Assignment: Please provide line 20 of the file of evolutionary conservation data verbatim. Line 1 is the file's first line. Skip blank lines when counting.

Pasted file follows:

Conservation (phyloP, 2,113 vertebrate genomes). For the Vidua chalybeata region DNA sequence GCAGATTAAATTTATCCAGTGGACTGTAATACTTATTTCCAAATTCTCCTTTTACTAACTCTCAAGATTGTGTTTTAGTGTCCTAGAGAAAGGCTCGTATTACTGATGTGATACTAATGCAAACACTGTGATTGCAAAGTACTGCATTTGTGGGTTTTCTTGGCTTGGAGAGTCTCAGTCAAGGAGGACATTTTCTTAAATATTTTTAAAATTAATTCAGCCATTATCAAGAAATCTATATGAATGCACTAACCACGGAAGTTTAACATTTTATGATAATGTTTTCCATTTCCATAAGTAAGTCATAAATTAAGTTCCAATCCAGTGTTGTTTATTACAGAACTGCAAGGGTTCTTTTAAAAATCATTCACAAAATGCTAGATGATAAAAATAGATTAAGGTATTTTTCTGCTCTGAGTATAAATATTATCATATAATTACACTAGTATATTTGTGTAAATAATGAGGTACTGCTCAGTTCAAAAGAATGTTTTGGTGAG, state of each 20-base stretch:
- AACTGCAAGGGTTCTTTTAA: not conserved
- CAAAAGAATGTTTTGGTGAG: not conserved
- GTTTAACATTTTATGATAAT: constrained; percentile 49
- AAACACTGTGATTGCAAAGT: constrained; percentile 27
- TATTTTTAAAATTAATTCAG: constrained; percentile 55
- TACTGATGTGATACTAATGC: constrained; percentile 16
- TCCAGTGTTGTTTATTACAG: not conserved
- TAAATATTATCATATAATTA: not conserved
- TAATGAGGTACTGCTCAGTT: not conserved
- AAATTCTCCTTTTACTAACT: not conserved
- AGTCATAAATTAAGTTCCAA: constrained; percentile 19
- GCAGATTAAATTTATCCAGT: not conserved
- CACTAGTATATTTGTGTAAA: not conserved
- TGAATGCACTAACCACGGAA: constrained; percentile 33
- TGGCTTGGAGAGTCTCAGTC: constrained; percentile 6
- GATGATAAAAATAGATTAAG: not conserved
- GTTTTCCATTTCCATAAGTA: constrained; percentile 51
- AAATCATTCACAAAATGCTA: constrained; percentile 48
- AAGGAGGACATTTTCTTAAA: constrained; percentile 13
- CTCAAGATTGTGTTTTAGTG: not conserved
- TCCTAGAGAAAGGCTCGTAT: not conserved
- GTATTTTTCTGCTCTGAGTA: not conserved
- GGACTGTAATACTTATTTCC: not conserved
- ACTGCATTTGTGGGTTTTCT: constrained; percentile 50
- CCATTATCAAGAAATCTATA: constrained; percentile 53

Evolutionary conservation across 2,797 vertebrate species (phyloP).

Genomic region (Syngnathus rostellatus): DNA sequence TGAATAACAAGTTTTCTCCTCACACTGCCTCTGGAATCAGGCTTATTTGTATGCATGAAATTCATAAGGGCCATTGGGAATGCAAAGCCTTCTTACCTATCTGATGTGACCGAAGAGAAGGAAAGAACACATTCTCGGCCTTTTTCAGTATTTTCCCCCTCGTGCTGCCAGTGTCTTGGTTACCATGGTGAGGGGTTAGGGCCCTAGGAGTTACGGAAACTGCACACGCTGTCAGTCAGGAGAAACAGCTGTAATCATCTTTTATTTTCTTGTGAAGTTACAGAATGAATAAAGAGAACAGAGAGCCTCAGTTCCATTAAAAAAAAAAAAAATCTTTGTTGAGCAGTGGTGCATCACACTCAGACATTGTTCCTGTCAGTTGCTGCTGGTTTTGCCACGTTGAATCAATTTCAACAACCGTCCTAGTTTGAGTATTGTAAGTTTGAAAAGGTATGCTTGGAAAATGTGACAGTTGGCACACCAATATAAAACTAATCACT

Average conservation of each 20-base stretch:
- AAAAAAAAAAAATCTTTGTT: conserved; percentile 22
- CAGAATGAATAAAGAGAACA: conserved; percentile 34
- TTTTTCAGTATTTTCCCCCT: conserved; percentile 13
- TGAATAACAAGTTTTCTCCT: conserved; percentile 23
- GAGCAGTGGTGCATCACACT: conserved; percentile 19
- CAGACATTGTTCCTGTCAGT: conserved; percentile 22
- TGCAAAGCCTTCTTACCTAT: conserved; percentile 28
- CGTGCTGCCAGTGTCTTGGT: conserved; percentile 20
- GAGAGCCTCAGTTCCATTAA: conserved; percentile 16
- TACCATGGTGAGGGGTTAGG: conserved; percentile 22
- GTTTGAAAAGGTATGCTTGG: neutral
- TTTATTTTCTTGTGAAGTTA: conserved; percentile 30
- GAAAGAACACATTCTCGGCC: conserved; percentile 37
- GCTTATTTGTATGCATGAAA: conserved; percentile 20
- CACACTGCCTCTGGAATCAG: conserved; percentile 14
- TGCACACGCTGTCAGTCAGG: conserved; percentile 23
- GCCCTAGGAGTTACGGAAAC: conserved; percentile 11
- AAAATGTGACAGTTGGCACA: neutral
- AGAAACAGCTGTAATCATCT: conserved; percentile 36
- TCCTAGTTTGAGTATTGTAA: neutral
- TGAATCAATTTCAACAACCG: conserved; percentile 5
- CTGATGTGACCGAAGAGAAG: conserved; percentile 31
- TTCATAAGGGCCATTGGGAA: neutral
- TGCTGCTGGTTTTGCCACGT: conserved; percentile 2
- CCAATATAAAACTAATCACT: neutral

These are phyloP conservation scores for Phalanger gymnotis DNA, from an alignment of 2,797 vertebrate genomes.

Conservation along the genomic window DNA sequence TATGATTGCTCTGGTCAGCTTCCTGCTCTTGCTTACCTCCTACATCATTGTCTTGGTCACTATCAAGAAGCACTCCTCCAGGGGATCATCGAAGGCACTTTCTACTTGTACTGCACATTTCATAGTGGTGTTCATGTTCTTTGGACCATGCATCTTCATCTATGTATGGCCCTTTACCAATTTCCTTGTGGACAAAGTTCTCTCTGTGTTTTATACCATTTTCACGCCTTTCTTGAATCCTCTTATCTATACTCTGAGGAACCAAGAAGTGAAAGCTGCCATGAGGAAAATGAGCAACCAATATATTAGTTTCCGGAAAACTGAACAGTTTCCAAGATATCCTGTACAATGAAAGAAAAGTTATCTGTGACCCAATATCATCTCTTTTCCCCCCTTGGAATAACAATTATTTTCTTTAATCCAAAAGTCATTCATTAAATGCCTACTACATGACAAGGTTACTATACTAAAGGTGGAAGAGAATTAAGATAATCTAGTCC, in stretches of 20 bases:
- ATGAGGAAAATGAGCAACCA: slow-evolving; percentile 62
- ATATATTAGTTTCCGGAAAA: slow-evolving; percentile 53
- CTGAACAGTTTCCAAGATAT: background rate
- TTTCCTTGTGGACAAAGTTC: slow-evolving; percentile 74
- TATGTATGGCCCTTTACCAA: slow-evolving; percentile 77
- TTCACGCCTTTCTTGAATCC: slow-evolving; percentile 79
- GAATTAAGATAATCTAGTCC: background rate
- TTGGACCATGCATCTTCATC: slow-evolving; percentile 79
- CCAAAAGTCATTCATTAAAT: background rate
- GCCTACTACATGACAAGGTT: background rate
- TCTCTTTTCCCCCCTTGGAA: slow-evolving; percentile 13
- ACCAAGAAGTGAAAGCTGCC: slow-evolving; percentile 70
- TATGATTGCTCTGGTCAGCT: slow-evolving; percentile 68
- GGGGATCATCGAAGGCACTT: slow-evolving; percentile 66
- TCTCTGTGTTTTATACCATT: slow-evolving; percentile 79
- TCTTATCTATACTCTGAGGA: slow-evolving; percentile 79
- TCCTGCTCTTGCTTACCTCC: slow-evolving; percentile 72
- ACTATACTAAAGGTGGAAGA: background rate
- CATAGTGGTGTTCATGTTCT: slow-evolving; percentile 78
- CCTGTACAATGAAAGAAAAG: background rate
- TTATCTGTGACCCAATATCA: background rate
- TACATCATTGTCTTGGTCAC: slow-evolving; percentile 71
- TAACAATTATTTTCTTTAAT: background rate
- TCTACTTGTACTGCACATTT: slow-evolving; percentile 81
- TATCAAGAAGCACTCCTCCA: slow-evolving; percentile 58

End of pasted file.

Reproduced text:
- AAGGAGGACATTTTCTTAAA: constrained; percentile 13